While some complain about a lack of faith in the world today, they ignore the largest faith based system of them all: the economy. While this might seem to be an odd claim, the case for it is absurdly easy to make.
First, consider money. While money was once either made from valued metals or grounded in something like gold, today it is entirely based on faith. A dollar or pound has worth because people have faith in them (or, rather, what is believed to lie behind them) and, as this faith diminishes, their value declines. Naturally enough, if all faith was lost in a currency, it would be valueless and have use only in terms of what someone could do with bits of paper or metal (or numbers on a computer screen). Interestingly, this is the same thing that is said to happen to the gods (at least in old movies based on Greek mythology) when mortals lose faith in them-they fade away.
Second, consider the stock markets. As the recent financial crisis showed, the perceived worth of stocks goes up and down based on how people feel about the stocks and the economy. When faith is strong, the market goes up. When faith is weak and people are afraid, the market declines. Not surprisingly, the stock market is very much like currency in this regard.
Third, there is the fact that many economists take a patently false model of human behavior on their faith in such classic models. The standard economic models are, in general, based on the assumption that people act in rational ways when engaged in economic activity. This is true of some people some of the time. However, even a casual examination of how people behave shows that they behave in the economic arena the same way they do elsewhere: mostly in ways that are not very rational. The current economic situation makes that abundantly clear. Even without empirical investigation, reason should indicate the obvious: there is little reason to believe that people would miraculously become rational agents when it comes to economic matters. Since belief in the classic models cannot be based on reason, they seem to be an article of faith among the priests…I mean, economists.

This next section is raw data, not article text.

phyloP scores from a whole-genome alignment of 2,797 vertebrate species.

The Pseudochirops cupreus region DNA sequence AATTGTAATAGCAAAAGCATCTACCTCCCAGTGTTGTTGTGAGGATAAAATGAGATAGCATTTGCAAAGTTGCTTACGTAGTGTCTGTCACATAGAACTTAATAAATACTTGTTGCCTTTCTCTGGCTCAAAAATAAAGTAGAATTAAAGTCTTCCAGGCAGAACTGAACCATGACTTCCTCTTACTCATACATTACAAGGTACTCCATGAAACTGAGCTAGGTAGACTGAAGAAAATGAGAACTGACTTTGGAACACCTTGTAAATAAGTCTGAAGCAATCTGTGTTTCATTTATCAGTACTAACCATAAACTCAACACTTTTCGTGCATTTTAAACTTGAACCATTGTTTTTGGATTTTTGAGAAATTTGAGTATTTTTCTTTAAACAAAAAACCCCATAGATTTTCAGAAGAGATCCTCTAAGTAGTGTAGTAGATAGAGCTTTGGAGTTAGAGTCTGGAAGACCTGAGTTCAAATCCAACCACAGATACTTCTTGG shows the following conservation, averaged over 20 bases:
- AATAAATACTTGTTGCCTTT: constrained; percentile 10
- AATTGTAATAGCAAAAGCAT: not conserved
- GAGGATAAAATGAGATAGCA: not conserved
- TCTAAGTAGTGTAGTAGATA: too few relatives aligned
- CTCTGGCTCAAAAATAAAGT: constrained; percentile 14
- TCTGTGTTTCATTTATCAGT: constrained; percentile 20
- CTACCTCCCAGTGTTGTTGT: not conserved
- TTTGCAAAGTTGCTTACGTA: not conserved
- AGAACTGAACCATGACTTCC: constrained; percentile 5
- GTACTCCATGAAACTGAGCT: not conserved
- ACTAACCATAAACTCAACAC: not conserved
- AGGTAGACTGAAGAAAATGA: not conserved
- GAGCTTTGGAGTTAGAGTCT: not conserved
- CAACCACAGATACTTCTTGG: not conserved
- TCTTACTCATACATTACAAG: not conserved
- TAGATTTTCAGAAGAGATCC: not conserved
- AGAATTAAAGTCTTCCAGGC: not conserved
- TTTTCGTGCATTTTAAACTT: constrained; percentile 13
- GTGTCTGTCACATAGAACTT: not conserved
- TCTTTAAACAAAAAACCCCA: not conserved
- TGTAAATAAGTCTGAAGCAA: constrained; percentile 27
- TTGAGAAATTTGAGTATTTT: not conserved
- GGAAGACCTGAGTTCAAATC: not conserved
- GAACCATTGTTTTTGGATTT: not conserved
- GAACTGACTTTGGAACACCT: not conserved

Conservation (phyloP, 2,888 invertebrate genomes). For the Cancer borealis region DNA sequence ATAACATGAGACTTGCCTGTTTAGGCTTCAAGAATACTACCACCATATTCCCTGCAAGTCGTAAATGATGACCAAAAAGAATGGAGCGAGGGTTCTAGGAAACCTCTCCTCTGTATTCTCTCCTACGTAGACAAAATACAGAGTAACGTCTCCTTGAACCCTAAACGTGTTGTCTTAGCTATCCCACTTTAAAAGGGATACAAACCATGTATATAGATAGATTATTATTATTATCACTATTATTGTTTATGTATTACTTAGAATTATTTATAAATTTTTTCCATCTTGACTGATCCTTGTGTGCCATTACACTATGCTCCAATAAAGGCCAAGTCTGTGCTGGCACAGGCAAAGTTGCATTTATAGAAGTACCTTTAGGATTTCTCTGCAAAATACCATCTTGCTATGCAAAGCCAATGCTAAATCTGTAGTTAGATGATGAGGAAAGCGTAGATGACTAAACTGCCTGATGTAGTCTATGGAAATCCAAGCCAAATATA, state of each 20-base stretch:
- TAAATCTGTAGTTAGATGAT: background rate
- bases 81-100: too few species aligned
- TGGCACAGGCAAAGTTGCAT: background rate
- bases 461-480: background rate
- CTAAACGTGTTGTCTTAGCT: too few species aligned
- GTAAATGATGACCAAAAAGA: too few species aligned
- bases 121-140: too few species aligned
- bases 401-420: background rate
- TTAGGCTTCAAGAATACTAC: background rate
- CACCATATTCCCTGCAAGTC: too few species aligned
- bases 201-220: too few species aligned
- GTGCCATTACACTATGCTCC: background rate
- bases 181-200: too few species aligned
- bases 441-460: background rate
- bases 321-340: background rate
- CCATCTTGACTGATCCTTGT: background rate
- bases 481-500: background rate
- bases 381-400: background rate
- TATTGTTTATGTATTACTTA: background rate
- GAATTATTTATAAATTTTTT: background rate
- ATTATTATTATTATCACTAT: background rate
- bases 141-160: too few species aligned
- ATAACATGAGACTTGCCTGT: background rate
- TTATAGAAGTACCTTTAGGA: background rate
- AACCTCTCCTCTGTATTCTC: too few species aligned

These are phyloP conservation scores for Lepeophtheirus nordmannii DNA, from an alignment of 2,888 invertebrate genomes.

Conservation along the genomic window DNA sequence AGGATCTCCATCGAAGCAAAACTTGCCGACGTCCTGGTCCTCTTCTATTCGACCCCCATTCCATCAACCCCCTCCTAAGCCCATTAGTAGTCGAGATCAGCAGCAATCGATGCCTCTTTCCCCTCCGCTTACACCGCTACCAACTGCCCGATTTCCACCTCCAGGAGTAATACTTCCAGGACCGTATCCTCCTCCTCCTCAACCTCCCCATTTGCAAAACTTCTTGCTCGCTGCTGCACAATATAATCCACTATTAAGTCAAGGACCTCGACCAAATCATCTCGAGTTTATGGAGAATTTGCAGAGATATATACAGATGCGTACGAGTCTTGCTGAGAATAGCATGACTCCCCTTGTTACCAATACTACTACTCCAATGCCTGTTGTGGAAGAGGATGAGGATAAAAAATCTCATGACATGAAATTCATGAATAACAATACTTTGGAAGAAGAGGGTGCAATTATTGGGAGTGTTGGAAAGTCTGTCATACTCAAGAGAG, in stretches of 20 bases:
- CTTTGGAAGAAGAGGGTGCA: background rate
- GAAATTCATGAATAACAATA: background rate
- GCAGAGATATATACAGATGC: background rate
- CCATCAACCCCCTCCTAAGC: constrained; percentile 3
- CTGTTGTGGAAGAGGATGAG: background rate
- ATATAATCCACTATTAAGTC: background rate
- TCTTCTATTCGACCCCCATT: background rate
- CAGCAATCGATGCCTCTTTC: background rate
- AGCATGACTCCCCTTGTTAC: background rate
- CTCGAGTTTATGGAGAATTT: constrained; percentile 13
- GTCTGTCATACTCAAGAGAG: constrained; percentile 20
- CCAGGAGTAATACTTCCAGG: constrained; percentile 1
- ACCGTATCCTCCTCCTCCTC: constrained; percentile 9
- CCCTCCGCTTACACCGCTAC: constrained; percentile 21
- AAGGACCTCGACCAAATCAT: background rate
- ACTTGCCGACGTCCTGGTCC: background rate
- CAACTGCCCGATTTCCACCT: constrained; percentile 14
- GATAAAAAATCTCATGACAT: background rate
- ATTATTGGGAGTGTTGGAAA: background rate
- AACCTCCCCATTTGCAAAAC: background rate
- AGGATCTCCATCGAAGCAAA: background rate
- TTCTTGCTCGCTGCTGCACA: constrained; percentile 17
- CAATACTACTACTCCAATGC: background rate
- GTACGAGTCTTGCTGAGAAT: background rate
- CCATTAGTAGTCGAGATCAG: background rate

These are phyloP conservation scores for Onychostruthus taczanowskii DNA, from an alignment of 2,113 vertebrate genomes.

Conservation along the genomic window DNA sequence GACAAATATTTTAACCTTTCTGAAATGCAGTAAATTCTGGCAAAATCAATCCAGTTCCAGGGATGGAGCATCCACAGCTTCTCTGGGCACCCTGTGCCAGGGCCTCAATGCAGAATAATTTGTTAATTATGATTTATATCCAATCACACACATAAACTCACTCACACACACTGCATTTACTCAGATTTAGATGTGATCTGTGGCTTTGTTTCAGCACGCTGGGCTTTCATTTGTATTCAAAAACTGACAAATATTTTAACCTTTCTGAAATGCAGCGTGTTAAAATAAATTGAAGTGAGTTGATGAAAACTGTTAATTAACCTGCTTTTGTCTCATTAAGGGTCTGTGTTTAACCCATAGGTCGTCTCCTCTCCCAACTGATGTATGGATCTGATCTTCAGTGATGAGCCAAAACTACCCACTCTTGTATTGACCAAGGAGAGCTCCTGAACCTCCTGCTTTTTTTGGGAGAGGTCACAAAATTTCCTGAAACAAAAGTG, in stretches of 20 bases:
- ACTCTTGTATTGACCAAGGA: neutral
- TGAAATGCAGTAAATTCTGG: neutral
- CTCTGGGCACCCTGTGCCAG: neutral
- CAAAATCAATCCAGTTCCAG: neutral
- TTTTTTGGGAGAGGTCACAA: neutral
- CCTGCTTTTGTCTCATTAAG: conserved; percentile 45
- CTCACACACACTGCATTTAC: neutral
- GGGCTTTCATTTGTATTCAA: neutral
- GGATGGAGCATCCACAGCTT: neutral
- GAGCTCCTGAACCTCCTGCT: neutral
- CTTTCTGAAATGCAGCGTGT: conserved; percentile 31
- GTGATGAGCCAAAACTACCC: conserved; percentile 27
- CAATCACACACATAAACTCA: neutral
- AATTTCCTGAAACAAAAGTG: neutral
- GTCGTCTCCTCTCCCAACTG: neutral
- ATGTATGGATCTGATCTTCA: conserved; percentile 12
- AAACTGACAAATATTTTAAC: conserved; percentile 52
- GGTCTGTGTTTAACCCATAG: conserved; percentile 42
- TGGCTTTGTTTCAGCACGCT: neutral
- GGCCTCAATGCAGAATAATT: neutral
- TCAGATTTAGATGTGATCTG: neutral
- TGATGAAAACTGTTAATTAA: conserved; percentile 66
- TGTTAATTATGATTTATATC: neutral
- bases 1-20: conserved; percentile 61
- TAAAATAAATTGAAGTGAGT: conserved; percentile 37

Fourth, there is the general faith in seemingly metaphysical forces such as market forces and the ever popular invisible hand. Crudely put, much of Western economic practice has been based on the belief that such forces will make things work out fine and hence there is little (or no) need for actual human supervision (such as government regulation). The parallels to faith in a divine being making the world run right are far too obvious to even need discussion.
Interestingly, many of the same people who believe in laissez faire economics tend to endorse fairly rigorous social control in other aspects of life. For example, American Republicans are well known for being against the regulation of business but very much for strong law and order. They are also inclined to push for the imposition of their moral views via laws (such as outlawing same sex marriage). In the case of business, they claim that the market forces will ensure that everything works out for the best without regulation and that the power of the market forces will make it all right. However, they harbor no such delusions of faith when it comes to life outside of business: people need to be subject to harsh laws and penalties (including the death penalty) or they will act badly. Perhaps the best explanation for this inconsistent view is pure faith. As Hume might say, reason cannot reconcile their two views of human behavior so they must owe their belief to the power of faith.